I should like to add an argument to the learned pronouncements of many research authorities such as Dr. Reed Phillips and Dr. John Triano. I feel humble to do so.
I have had personal experience as a research subject in the past. In those instances, I was paid for my participation; I did not pay, nor did my insurance company. Further, I solicited to participate; I was not solicited. Excerpts from the VSRI tapes which you printed in your paper certainly suggested to me that the VSRI tapes were a means of coercing chiropractic participation. In short, it was a means of acquiring patients. It seems to me that what is present is no more than bare-faced, possibly fraudulent, recruitment.
Additionally, it would appear that a SCASA student can be licensed to practice in very few states. There is a disparity between the number of states which SCASA says will accept them and the states which say they license SCASA students -- just another inconsistency. I cannot, for the life of me, understand how SCASA can deny "diagnosis" in the light of D.D. Palmer's statements, before he died, that "analysis" was a new term to use until our place was legally secure. It still isn't secure and the espionage of the "straight" is why. With their stubborn stance against diagnosis and mainstream chiropractic, it probably never will be secure.
As I read both The Chiropractic Journal and Dynamic Chiropractic, (presuming the evidence is reliably reported by both papers), I am reminded of a traffic court verdict delivered against me: "Guilty by virtue of your own testimony," and I so state to SCASA. To Rondberg and his fellow travelers: You are making it easy for our enemies to defeat us. You are entitled to your opinions but not to destroy our profession. You appear to be throwing out the baby with the bathwater and trying to catch the baby in mid-air to "prove" your good will. It won't succeed and will hurt all of us. But then, I don't think you care since you aren't in charge of chiropractic.
All in all, when one examines the published data and information, one is struck by the fact that the defense of the SCASA crew and Rondberg et al. is the pure emotional content devoid of any factual documentation. There are many things that need to be accomplished by SCASA, which have not occurred. These are requirements which the Chiropractic Council on Education (CCE), Council on Post-secondary Accreditation (COPA) and others have laid down for all entities seeking a particular level of post-secondary accreditation, to assure minimum levels of proficiency and instructional competence. The testimony of CCE and others demonstrates that SCASA cannot or will not meet these same standards as the rest of the profession. Why should the reputation of the entire profession suffer because of the insufferable ego of a few.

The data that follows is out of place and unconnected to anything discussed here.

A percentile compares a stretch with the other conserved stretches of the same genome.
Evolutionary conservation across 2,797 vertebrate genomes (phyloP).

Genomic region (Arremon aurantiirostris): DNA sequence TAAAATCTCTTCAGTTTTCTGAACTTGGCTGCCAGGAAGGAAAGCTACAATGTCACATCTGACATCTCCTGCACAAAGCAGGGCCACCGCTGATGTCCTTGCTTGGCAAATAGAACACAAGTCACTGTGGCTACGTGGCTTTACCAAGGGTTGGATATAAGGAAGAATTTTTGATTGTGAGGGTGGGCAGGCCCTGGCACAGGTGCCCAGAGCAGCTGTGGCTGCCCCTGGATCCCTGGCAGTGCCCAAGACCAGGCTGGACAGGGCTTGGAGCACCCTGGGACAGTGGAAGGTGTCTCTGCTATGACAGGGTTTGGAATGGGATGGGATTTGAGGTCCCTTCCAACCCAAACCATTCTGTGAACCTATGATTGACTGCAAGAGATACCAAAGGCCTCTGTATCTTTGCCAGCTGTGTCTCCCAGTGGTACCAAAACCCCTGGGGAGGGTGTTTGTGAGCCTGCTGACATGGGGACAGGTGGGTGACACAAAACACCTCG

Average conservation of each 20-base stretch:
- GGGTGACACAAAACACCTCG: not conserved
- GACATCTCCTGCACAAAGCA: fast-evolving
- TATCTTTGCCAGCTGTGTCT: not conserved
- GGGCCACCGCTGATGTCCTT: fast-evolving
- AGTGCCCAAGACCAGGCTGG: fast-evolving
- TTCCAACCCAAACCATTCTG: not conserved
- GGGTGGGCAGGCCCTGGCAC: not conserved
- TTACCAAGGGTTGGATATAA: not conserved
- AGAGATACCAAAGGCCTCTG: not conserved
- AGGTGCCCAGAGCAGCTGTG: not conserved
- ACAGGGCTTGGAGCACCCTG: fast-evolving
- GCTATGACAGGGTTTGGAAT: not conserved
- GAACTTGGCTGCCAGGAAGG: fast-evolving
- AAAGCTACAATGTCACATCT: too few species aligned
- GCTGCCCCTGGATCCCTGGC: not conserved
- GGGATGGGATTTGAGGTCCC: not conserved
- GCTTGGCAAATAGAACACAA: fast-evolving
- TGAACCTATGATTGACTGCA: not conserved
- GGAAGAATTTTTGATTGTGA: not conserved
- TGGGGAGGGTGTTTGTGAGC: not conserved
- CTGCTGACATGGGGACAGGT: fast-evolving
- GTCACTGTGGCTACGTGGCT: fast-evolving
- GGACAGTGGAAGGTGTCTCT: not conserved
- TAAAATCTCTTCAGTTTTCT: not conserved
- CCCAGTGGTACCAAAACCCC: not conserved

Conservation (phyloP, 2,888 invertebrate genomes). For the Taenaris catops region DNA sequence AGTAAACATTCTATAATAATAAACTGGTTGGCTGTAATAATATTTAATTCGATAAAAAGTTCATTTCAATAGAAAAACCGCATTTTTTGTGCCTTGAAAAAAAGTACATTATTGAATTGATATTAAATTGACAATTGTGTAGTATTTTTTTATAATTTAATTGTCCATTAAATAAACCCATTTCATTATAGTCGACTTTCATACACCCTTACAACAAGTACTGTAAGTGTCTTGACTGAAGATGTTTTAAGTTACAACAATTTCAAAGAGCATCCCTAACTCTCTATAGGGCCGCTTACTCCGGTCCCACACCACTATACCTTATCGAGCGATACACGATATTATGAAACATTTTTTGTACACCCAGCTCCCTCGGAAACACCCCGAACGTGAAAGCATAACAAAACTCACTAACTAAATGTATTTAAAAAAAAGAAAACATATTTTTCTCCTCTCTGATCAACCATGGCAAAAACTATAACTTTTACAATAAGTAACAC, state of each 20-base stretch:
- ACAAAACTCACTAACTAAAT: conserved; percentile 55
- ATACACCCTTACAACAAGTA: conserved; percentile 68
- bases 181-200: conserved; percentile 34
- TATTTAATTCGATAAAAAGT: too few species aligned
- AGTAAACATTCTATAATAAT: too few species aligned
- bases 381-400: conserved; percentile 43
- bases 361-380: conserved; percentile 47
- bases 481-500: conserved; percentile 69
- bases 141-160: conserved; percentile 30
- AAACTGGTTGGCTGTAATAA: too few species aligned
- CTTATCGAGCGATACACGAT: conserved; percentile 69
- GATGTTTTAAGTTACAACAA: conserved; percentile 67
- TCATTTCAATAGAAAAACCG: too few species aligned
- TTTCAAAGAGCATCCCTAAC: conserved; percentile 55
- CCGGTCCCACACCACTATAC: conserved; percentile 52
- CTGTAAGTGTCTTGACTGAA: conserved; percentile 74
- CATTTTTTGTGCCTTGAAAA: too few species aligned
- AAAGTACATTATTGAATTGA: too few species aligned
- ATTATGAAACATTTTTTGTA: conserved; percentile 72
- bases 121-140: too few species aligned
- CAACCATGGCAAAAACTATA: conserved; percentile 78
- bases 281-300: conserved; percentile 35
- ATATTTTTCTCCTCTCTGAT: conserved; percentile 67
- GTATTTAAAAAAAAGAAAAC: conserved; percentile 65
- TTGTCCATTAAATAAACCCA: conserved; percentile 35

With all the problems of our profession, I do not understand why the energy of these self-proclaimed prophets of the "one true faith of straight chiropractic" will not be used to overcome the tremendous problems which the whole profession faces. A few of these problems are:
Item: We have had two nice efforts by Reader's Digest to promote chiropractic. This should have been promoted widely in the media but that didn't happen. Rondberg, why didn't you promote it more strongly?
Item: The British Medical Journal performed a long and excellent study which was published in early June, but wasn't given much attention anywhere. Had this been a study by the American Medical Association (AMA) disproving chiropractic, we all know what the strength of the campaign would have been. When the AMA learns a new technique, i.e., for splinter removal from the skin, it's on every news show. We chiropractors get a favorable report from the British Medical Journal and no one knows it. Why? This would be a "natural" for Rondberg et al., but what are they doing? Their misplaced action speaks loudly. You can bet that the AMA wouldn't tell the world of a report favorable to chiropractic.
Item: The Wilk vs. AMA et al. case has been refused to be heard by the United States Supreme Court. Why hasn't this been vigorously pressed through the media by Rondberg et al? See the above item. We spend too much time preaching to the choir or battling each other over imaginary wrongs.
Item: Our profession is being written out of almost every insurance plan in existence and being denied entry into Health Medical Organizations (HMOs) and PPOs, and almost every other version of health insurance that you can imagine. Our participation in Medicare is a national joke, bordering on disgrace. The courts have decided that the Employee Retirement Income Security Act (ERISA) is a valid plan and pre-empts all state self-insured funds. And every fund qualifies, with some clever "weasel wording." We loose again. What are the self-appointed leaders doing? Rondberg and SCASA: Wake up and smell the coffee! Help us! Show us how! Show us the "way!"
During the early days of World War II, there was a debate in the British Parliament as to whether they would honor their treaty commitments to Poland and enter the war. A well-known member of the "loyal opposition" rose to address the House of Commons. Everyone had great fear that he would deliver an impassioned political speech in favor of his party's position, which was other than the national need. As he rose to speak, a voice shouted out, "Speak for England." He paused and abandoned his prepared test and, indeed, spoke for England -- very passionately. He spoke for England and England entered the war for freedom. It cost dearly -- but then freedom always does. Who speaks for chiropractic? Certainly not SCASA or Rondberg. Rondberg does not unify; he divides with the hope of rising like a magnificent Phoenix. But he can't -- nor will he ever. He and SCASA speaks for a fraction of an otherwise good profession. But that fraction(al) part of our profession is too self-centered to speak for the good of any whole.
Roland Toth, D.C.